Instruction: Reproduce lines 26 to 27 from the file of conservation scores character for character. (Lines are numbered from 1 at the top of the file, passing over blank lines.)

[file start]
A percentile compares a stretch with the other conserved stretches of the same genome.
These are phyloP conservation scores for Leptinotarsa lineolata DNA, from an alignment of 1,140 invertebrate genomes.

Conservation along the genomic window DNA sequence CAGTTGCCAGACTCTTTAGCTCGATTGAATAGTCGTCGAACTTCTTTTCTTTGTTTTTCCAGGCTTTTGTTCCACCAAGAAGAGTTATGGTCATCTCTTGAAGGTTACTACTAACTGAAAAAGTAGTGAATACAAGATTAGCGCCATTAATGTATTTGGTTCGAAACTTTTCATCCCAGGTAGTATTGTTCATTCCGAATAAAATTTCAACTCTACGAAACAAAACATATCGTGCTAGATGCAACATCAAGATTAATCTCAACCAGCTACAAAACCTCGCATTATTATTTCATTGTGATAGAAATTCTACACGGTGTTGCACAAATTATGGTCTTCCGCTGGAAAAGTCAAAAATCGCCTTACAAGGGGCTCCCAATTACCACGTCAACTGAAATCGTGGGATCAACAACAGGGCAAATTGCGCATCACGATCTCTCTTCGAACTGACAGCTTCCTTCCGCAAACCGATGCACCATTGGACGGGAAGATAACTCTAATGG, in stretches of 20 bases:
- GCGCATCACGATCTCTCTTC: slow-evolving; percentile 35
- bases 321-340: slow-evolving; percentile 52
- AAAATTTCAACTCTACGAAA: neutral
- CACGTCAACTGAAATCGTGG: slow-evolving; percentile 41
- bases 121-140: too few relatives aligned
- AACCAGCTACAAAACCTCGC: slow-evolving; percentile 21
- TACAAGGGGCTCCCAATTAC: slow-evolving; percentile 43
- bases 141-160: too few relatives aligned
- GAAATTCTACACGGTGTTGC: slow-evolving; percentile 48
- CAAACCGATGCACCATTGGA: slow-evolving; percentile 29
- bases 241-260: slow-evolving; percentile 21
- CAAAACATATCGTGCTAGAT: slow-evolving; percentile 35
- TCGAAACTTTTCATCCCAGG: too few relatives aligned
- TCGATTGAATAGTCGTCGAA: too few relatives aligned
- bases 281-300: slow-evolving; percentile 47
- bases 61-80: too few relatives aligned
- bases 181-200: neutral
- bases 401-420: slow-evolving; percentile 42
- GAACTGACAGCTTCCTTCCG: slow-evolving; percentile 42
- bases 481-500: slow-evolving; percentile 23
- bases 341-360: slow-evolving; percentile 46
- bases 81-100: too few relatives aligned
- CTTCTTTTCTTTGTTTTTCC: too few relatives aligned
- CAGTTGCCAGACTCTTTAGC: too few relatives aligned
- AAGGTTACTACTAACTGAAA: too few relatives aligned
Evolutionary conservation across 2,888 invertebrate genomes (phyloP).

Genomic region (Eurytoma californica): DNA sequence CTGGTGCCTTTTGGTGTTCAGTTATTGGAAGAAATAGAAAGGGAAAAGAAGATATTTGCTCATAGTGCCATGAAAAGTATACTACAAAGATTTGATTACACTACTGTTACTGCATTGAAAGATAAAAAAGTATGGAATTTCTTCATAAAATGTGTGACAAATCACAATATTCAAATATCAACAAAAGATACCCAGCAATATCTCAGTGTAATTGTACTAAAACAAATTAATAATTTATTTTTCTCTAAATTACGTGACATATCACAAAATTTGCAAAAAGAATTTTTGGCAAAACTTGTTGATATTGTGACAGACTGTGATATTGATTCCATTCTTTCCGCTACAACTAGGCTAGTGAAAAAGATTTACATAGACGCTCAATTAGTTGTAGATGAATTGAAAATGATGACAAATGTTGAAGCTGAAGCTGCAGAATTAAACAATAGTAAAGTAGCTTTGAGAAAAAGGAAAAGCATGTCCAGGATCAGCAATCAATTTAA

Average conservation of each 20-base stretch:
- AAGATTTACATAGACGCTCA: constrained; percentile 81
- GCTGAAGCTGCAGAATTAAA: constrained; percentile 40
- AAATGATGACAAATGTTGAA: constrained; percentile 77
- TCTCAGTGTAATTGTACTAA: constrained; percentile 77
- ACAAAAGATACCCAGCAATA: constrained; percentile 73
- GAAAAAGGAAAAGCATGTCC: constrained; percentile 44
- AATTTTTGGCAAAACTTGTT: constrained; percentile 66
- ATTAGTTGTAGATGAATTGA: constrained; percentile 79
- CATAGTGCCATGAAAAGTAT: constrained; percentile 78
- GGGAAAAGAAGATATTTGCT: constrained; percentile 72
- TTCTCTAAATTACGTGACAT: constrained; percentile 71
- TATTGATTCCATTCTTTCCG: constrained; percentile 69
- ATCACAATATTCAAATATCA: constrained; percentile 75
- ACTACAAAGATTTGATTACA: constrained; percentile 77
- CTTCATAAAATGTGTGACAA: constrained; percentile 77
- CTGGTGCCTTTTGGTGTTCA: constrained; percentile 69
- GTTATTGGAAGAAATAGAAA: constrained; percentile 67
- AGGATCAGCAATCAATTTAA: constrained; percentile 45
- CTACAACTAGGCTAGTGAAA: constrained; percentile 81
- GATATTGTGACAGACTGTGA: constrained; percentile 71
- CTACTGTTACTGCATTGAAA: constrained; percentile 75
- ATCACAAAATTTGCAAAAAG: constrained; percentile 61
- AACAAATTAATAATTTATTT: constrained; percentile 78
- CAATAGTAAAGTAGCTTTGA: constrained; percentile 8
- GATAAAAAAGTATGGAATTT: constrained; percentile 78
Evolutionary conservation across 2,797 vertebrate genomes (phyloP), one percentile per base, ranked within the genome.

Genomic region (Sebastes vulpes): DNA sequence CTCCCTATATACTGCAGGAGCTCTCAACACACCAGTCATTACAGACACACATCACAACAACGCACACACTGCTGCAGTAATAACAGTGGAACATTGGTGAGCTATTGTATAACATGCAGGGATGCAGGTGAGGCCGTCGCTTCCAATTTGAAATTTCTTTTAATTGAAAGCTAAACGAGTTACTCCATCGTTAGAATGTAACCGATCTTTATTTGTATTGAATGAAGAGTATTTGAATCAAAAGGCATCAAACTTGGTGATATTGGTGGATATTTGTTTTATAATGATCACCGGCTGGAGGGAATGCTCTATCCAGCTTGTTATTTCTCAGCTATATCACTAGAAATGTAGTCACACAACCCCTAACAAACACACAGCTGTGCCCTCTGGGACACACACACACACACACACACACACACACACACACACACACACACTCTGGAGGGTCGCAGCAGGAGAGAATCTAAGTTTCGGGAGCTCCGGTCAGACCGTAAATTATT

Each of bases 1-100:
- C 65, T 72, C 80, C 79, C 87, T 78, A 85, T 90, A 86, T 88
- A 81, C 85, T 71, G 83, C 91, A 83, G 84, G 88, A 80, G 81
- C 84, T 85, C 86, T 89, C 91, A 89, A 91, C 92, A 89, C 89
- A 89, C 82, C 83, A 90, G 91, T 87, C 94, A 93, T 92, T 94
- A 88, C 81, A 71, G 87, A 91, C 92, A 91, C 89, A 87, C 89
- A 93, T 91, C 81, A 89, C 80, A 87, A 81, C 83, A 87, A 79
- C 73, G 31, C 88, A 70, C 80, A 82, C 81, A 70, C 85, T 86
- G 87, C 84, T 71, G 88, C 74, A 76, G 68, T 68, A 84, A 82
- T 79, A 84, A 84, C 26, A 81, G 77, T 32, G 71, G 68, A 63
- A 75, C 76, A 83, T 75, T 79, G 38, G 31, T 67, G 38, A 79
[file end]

- CTTCTTTTCTTTGTTTTTCC: too few relatives aligned
- CAGTTGCCAGACTCTTTAGC: too few relatives aligned